Stephen from Chicago, IL
I always got the sense the Jerry Joneses and Daniel Snyders of the world would instantly do away with the cap if they could. The result would likely be the death of every small-market team in the NFL, including the Packers. As Packers fans we are biased but do agree that without the cap, and especially without the Packers, this league whithers and dies.
I’m a big supporter of the salary cap concept – I have been since its inception – but I no longer consider it necessary to the future of the league. Why not? Because America has too much football talent available for a few teams to corner the market. The real issue is quarterback. Twenty years ago, I would’ve said that without the cap football would become baseball because the rich teams would have the best quarterbacks and there wouldn’t be enough left for everyone else. I’ve changed my opinion on that, however, as the league has continued to make it easier to play the quarterback position. We have kids coming out of college and becoming instant stars. When I started covering the NFL, it was said that it took five years to develop a starting quarterback. As much as scouts complain about the lack of quarterbacks, from where I sit the league has never had more talent at the position. What we’ve learned about that position is that you can deepen the talent at it very quickly by adjusting the rules, therefore, I don’t think a few rich teams could corner the quarterback market in a non-cap system because the league would adjust the rules to deepen the talent pool. Isn’t that what the league has done? I honestly believe a non-cap system would level the playing field because the wealthy owners would spend themselves into parity. It’s all about the talent pool. America is loaded with it, which means there’s plenty to go around.
Steve from Eau Claire, WI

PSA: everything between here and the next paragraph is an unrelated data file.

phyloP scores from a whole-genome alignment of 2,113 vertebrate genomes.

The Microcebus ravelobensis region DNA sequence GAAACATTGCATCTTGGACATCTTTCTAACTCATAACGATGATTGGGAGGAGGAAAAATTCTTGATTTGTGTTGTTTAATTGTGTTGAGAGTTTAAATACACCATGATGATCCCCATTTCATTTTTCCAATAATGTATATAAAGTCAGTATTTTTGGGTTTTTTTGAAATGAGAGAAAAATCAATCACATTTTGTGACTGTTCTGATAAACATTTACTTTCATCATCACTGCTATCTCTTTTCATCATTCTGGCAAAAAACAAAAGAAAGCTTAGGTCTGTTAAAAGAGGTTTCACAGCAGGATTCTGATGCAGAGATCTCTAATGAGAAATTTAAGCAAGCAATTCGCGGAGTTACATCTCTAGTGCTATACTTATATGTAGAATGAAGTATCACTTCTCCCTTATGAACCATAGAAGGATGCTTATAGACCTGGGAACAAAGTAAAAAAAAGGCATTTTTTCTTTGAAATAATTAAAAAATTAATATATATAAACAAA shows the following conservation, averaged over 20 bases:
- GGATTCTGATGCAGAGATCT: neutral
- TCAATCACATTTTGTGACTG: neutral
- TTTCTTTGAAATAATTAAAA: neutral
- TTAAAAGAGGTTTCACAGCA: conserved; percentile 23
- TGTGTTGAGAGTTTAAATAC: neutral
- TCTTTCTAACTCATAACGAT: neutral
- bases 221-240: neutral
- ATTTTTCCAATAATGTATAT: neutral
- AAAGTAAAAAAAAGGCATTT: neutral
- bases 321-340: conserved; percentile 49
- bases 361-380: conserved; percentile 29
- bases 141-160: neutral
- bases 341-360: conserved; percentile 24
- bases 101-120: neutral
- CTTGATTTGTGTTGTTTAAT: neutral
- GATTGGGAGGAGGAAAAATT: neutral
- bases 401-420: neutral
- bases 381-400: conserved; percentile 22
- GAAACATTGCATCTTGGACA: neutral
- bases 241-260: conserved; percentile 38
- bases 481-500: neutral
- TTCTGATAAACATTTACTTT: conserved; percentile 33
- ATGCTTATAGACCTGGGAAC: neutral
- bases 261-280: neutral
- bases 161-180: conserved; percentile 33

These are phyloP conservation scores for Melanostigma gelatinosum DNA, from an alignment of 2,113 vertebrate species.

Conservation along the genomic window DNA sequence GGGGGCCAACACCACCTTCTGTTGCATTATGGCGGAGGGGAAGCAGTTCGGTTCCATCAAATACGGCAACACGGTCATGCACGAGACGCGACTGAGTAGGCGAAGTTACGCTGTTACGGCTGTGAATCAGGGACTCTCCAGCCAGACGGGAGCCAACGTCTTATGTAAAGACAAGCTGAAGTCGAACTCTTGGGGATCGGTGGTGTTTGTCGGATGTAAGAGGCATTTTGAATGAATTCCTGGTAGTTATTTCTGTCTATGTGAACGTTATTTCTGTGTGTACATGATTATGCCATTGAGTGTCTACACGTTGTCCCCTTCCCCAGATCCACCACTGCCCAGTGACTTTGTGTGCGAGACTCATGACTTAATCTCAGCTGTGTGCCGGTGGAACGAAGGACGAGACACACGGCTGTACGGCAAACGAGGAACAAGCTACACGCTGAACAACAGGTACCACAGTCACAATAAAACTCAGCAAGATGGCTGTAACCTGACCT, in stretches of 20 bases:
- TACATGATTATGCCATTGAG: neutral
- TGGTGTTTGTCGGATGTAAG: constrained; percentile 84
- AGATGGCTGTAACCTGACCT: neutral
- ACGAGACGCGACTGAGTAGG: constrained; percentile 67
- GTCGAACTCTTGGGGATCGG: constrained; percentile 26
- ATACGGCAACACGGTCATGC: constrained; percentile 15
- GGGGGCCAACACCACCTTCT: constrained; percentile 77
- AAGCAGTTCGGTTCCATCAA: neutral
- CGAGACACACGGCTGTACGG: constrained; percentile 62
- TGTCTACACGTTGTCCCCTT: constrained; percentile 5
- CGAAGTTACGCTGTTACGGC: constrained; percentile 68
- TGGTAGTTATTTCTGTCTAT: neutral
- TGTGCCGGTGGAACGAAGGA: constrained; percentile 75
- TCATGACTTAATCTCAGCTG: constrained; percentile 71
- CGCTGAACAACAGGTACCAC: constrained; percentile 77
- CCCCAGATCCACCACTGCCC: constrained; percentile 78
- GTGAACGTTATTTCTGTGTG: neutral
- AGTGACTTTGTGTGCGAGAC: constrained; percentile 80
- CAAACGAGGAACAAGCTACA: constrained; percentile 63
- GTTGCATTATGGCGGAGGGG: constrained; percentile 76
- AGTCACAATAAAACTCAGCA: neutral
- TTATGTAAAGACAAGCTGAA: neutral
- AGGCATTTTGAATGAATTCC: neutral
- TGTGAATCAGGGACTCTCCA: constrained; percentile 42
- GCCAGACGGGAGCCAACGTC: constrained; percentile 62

Do you believe
Yes, I do. Why shouldn’t we believe that? He was drafted to be that player. He has all of the tools to be that player. The sack in Indianapolis that was penalized is what I envision Perry doing on a more regular basis next season.
Richie from Truckee, CA
Driver is clearly a competitor who still believes he has gas in the tank. I think he truly wants to play until he’s 40. What team could pull him out of retirement and give him a chance to play?
I think it would have to be a team that runs the “West Coast Offense” and needs wide receivers. He needs to play the role of a possession receiver, and the “West Coast Offense” favors that kind of role.
Grant from Platteville, WI
Vic, I just want to say you are dangling one heckuva carrot in front of Packers fans with the tickets to Driver’s farewell party. I would try to win it but I have classes that day so I wouldn’t be able to go. I still want to ask a question. If Kaepernick were to win the Super Bowl, would you think he would be mentioned in the same sentence as Rodgers? Do you think he might be the next man?
That’s a shame, Grant, because this was going to be the winning question. Maybe next time. As for your question, should Kaepernick win on Sunday, especially if he’s MVP, he will cement his status as poster child for the “New Age Quarterback.” The guy he’d be replacing isn’t
Sean from Des Moines, IA
Vic, what are some past trends you would like to see return to football?